Traditionally in the Catholic Church, January is dedicated to the Holy Name of Jesus. The feast has been celebrated in the church since the 15th century on a local level and was extended to the whole church in 1721. The feast of the Holy name of Jesus is a wonderful feast (optional memorial, actually) that is officially celebrated on January 3rd. The feast is overlooked, however, due to all the other celebrations of the Christmas season, which is why I am mentioning it now. 🙂 .

Here are some resources about and devotions for the Holy Name of Jesus for the month of January:

Catholic Encyclopedia


Prayers in honor of the Holy Name



(Linked to The Kennedy Adventures!)

The Meaning of Christmas: Saints and Scripture Sunday

I never tire watching a Charlie Brown Christmas each year. It perfectly exemplifies what Christmas is all about, so please indulge me as I share it with you once again:

As we enter into this last week of Advent, may we all take some time to meditate on the real meaning of Christmas and try not to get caught up in all the crazy activities we have going on!

(Linked to Saints and Scripture Sunday over at The Kennedy Adventures!)

St. Francis Cabrini: Saints and Scripture Sunday

“Lo, the day is coming, blazing like an oven, when all the proud and all evildoers will be stubble, and the day that is coming will set them on fire, leaving them neither root nor branch, says the LORD of hosts. But for you who fear my name, there will arise the sun of justice with its healing rays.” — Malachi 3:19-20

(From today’s first mass reading.)

Yesterday was the feast of Saint Frances Xavier Cabrini, the first American Citizen to be canonized. St. Frances was born in Italy, the youngest of 13 children. She is the Foundress of the Missionary Sisters of the Sacred Heart. She came to America in 1889 to minister to the Italian immigrants. She traveled extensively, founding hospitals, orphanages, schools, and other institutions. She died in Chicago on December 22, 1917 and is the patron saints of immigrants. There is is shrine in her honor in Golden, Colorado.

(Dianna over at The Kennedy Adventures! hosts Saints and Scripture Sundays each week. Come and join us!)

Saint Martin de Porres

“Blessed are the Poor in Spirit, for theirs is the kingdom of heaven.” Matthew 5:3

This week we will be celebrating two big feasts of the church: All Saint’s Day and All Soul’s Day. However, instead of focusing this post on one of them, I want to mention another (optional) memorial that’s this week: Saint Martin de Porres.

Saint Martin has a special place in my heart. I was first introduced to him when I first got involved with the Little Sisters of the Poor. Then when I became a novice and took my religious name, it was Sister Elizabeth Martin – after Saint Martin de Porres.

He had to endure a lot of injustice in his life. He was the son of a free black woman and a Spanish Grandee; but, his father did not recognize St. Martin as his son until St. Martin was eight. He lived in abject poverty; but, never let the scars of life embitter him. He trusted in the Lord. He gave to those who were poorer than himself. He was goodness and kindness personified.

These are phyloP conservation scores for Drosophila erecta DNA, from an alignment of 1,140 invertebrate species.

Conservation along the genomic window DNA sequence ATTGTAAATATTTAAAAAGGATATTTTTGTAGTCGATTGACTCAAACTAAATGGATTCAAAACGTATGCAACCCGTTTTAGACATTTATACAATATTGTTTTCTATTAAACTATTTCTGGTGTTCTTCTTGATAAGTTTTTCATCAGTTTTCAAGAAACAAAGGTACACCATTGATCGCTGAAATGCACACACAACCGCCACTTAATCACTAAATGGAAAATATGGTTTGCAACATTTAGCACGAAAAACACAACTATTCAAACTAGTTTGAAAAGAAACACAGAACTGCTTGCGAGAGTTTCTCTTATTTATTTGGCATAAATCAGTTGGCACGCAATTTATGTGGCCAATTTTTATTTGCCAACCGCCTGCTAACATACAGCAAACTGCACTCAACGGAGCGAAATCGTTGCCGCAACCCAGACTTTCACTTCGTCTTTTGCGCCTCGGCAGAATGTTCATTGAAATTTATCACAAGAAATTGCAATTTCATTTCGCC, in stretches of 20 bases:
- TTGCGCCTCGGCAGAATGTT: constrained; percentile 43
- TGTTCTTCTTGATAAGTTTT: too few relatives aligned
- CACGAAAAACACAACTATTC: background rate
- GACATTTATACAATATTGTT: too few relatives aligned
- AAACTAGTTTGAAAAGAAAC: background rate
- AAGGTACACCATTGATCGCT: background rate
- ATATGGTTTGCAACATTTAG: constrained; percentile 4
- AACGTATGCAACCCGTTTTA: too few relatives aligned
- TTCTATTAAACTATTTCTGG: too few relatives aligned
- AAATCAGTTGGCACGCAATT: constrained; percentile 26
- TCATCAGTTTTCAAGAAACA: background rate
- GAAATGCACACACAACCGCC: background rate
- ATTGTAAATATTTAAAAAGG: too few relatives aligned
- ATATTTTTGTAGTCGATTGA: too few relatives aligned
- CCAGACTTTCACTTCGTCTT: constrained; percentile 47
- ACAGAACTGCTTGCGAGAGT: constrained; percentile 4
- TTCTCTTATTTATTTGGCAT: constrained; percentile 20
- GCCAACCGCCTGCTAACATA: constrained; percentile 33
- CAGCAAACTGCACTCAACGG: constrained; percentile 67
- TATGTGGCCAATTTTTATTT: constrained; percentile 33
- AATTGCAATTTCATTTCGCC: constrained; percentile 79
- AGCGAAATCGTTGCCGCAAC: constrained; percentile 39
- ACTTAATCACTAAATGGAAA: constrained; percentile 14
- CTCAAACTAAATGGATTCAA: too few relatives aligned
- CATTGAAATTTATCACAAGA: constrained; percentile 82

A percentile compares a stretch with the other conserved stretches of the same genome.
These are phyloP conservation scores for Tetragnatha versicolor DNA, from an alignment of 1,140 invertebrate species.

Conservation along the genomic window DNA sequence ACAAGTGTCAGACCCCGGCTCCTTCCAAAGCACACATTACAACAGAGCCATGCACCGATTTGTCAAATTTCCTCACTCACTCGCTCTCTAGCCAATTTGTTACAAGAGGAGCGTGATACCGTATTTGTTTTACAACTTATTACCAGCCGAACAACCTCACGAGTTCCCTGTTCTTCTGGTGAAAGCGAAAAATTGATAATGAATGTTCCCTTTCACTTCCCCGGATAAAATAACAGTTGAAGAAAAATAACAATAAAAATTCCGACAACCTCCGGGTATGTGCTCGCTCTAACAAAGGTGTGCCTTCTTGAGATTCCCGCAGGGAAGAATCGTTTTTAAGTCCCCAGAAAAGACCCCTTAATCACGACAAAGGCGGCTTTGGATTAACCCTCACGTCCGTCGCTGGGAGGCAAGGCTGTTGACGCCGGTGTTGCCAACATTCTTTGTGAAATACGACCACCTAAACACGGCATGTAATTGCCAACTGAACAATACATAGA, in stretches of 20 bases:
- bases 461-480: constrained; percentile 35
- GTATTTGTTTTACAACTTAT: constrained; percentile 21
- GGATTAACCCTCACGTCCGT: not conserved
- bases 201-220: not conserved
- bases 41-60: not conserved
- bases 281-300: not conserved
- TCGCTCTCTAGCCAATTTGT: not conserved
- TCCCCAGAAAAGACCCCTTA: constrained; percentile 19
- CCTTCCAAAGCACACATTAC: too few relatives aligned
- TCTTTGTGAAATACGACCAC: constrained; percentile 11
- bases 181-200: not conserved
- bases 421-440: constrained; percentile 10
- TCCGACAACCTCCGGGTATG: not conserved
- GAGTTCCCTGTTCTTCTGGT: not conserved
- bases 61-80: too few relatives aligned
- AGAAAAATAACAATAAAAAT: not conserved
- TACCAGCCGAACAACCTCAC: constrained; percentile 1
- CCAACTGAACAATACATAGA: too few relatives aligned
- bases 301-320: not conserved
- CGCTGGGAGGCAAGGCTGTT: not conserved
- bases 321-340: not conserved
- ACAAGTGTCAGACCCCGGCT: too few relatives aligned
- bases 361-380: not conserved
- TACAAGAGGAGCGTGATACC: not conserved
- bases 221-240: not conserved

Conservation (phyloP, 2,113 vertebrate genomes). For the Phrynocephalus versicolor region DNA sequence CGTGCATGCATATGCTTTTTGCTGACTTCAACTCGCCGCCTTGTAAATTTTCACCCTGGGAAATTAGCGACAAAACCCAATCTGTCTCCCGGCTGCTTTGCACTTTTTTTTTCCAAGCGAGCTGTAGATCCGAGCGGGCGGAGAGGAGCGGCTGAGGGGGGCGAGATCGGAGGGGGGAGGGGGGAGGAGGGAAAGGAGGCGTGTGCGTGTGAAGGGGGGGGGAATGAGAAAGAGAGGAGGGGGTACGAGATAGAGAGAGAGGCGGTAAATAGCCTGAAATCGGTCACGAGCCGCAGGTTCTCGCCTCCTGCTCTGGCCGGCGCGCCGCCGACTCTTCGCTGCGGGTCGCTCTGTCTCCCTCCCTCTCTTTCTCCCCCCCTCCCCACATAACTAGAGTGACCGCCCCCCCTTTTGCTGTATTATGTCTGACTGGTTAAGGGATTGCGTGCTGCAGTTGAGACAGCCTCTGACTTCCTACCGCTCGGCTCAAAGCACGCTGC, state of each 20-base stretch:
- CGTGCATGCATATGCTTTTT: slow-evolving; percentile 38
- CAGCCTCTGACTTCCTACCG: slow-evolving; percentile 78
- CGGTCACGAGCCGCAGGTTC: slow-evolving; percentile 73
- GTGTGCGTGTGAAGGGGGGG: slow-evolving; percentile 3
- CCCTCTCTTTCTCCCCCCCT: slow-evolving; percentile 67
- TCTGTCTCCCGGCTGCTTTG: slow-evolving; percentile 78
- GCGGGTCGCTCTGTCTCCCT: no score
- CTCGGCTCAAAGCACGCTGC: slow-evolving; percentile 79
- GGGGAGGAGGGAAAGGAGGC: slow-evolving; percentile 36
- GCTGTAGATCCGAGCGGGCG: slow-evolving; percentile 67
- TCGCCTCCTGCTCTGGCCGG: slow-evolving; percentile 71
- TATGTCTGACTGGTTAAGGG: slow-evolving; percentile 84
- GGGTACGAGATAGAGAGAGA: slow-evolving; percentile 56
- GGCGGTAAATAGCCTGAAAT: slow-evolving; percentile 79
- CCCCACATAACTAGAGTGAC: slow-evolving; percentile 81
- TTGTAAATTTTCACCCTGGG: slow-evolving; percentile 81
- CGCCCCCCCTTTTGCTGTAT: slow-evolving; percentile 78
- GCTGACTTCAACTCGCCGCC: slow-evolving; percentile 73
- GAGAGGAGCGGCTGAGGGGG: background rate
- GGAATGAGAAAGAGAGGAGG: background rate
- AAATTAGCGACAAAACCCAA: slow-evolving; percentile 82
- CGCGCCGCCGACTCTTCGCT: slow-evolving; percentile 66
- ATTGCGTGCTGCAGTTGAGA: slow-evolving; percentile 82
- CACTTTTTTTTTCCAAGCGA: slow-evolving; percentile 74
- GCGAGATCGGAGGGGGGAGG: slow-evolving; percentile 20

Saint Martin was also one of those saints that received extraordinary graces and even had the gift of bi-location. How cool is that? 😉 More importantly, he lived a life of prayer and penance, was charitable, and so humble that when he eventually sought entrance into the Dominican order, he didn’t think himself worthy enough to become a brother. He asked to be a lowly lay helper (although the community “made” him become a brother several years later).

We can strive to imitate many of his virtues and ask him to help us to trust in the Lord when we are faced with injustice or difficulties in life. St. Martin de Porres, pray for us!


Tweetable: St. Martin de Porres

Saint Paul of the Cross: Saints and Scripture Sunday

On Wednesday, the Church celebrated the optional of Saint Paul of the cross, founder of the Passionists. If you don’t know much about Saint Paul of the Cross, it would be worth it to get to know him. 🙂 You can read about him here and here.

St. Paul of the Cross had a deep understanding of the sacrifice of Jesus and the love poured off from the Cross. He had great zeal for souls and continually offered (often severe) sacrifices and mortifications for their conversion. Of course, most of us aren’t called to do severe penances or mortifications, but we (speaking mostly for myself) can all probably follow his example and sacrifice ourselves a little more!

Here are a few nuggets of wisdom from Saint Paul of the Cross:

“It is an excellent and holy practice to call to mind and meditate on our Lord’s Passion, since it is by this path that we shall arrive at union with God. In this, the holiest of all schools, true wisdom is learned, for it was there that all the saints became wise.”

“Look upon the face of the Crucified, who invites you to follow Him. He will be a Father, Mother–everything to you.”

“The world lives unmindful of the sufferings of Jesus, which are the miracle of miracles of the Love of God”

(Join us for other Saints and Scripture posts at The Kennedy Adventures!)

Sing to the Lord: Saints and Scripture Sunday

“Sing to the LORD a new song, for he has done wondrous deeds.” (Psalm 98:2)

This verse is in the first stanza of this weekend’s responsorial psalm. This psalm is an exhortation to praise the Lord; something I don’t do often enough.

Praise is good for us. God doesn’t need our praise, but praising Him lifts us up. It brings our hearts and minds into focus. I know for me, when I’m down or caught up in life, praising the Lord lifts me up. Also, when I’m tempted to sin and I remember to praise the Lord, the temptation flees. (Didn’t do a very good job remembering that this week, though…)

One of the things that helps me to praise the Lord is music. St. Augustine says that when we sing, we pray twice. That’s why I like to listen to Christian music when I clean or go about my daily activities. It helps me lift my heart in praise and prayer. It washes away the bad mood I may be in. It’s all round just good. 🙂

So, here’s a little song I found to help you lift your spirits to the Lord in prayer and praise on this fine Sunday. (Scroll down a bit to play the song.) It’s called Adoration and it’s by Rick Founds, Rhesa Siregar, Paul Gentry and Elton Smith.

Have a blessed week!

(Join us over at the Kennedy Adventures! for more Saints and Scripture posts!)